2009 Frederick Douglass Award Winner
Veero | Pakistan
Frederick Douglass Award
is given to an individual who has survived slavery and is using their life in freedom to help others. The award honors the tremendous resilience of the human spirit, and emphasizes that many survivors of modern-day slavery go on to help others to freedom. Named after an escaped slave who became an influential author, diplomat and abolitionist, and helped persuade President Lincoln to end American slavery with the Emancipation Proclamation.
Pakistan is a land of fear for more than a million slaves. They're forced to work-off bogus debts at farms, factories and brickyards. Slaveholders use brutal tactics to keep them frightened. Veero remembers the terror.

From Fear to Fearlessness

"The slaveholder hired men armed with guns and axes, and they guarded us the entire day," Veero recalls. "They would fire their guns into the air at night to terrorize us so we wouldn't try to escape."

A local farmer cheated Veero's family, by claiming a debt had never been repaid. Then, came the unthinkable. The farmer demanded more than money.

"I was kept in chains. That was the most fearful part for me. Our freedom is our revenge."—Tario, Slavery Survivor
"It would have been impossible for me without Veero. It was Veero who helped me get free."—Chandar Sabahi, Slavery Survivor
"The slaveholder kept an eye on my daughters," Veero says. "He wanted to use them for sex."

This was Veero's defining moment. With the safety of her children at stake, she took a terrifying risk. Alone and on foot, she quietly slipped away from the farm and walked to the nearest town. She staged a three-day sit-in at a police station to demand that authorities take action.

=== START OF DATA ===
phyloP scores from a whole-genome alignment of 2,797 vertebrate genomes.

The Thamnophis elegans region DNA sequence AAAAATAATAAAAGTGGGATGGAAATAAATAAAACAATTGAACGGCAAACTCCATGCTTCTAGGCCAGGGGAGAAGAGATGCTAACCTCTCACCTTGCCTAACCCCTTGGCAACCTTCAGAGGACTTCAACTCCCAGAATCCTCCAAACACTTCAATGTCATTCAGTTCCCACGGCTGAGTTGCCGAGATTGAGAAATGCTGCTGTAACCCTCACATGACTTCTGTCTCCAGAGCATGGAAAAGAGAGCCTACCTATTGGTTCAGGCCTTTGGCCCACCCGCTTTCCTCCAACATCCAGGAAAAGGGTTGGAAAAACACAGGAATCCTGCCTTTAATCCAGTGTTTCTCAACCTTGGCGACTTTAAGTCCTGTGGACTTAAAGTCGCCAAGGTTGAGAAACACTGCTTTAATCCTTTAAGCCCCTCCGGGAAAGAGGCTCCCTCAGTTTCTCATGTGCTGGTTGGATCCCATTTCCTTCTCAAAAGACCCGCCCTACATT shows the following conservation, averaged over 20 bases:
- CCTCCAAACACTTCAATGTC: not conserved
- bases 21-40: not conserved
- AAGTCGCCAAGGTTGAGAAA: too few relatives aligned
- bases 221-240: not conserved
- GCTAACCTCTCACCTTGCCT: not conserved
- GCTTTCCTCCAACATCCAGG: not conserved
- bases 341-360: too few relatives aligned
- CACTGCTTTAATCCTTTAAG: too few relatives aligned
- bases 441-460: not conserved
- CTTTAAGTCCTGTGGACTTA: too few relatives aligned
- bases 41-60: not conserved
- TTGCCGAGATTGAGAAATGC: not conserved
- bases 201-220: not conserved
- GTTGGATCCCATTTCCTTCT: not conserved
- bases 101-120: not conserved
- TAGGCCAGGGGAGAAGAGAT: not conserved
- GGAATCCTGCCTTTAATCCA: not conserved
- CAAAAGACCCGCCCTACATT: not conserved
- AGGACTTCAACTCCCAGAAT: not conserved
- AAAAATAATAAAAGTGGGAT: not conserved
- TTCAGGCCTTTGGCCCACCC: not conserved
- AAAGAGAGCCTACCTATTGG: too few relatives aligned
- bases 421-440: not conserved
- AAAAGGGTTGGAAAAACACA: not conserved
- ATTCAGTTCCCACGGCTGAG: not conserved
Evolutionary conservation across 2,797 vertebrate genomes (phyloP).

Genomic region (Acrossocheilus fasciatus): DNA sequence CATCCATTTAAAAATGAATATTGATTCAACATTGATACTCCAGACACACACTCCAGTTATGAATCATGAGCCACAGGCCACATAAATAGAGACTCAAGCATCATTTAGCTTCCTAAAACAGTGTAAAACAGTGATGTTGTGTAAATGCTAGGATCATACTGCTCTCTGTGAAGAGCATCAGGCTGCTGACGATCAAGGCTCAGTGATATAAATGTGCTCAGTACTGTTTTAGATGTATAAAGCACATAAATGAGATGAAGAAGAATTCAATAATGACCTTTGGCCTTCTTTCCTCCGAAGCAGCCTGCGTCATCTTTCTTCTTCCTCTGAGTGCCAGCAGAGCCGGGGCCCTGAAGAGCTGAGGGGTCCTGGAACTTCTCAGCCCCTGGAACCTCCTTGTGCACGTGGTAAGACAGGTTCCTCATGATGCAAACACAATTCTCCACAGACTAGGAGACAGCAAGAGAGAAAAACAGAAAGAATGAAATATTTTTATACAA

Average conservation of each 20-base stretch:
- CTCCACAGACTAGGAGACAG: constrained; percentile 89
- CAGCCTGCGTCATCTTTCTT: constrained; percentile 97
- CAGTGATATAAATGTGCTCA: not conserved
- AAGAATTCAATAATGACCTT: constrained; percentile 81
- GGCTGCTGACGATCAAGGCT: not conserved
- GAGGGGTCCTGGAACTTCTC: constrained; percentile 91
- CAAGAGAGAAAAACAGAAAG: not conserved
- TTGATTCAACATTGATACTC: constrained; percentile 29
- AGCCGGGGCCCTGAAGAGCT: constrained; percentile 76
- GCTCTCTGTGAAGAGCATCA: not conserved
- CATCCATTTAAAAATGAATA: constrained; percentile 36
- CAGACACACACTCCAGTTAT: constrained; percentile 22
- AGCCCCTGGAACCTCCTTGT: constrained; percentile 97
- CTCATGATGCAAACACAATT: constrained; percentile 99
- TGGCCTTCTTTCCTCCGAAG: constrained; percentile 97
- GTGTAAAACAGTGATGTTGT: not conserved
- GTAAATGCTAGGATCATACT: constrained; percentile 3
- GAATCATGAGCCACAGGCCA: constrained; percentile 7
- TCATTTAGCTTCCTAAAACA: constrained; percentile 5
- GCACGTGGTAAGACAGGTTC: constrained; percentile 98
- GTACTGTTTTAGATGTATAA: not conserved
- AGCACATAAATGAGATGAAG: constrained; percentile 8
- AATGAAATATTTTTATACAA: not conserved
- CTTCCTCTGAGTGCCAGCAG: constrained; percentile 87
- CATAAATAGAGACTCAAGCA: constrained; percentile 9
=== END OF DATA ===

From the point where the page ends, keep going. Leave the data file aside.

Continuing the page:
Veero's daring escape worked. Police freed her entire family.

A Different Kind of Freedom Fighter

Debt bondage slavery is illegal in Pakistan, but illiterate villagers don't know how to stand up for their rights. Veero shows them how. First, she helps slaves overcome fear. Then, just as she had done to free her own family, Veero walks slaves to police stations to begin the legal process.

"It would have been impossible for me without Veero," says former slave Chandar Sabahi. "I didn't know the first step to get away from that farm. It was Veero who helped me get free."

Veero never learned to read or write. But she has earned the trust of local slaves, and she's respected by police and community organizations.

"She's brave, she's intelligent and she's kind," says Ghulam Hyder of the Green Rural Development Organization, a group that has been fighting slavery in rural Pakistan. "I think she's a hero."

However, the work Veero does is dangerous. Slaveholders aren't happy that she has helped 700 slaves break free.

"The slaveholders have sent messages that I will be murdered. But I don't fear them anymore," Veero says. "All people are equal, and I want to free others so they do not suffer what I have suffered. That is the spirit I have inside me."

A Future of Freedom

Veero lives a simple life and still works on farms to earn a living. But now, she's a free woman and gets paid for her work. She says one of the best benefits of freedom is "happiness."

"Our life has totally changed now, we have a social life, we can meet other people and talk to each other," Veero says. This was impossible in slave camps where men were kept in leg irons and women were guarded by thugs.

Veero's triumphant escape from slavery has inspired others to believe that freedom is worth the risk. She has formed a small foundation to free slaves. It's called the Saath Saharoo Society, which means "Help Together."

"I believe the time will come when all slaves will be free," Veero says, "and I am fighting for them."





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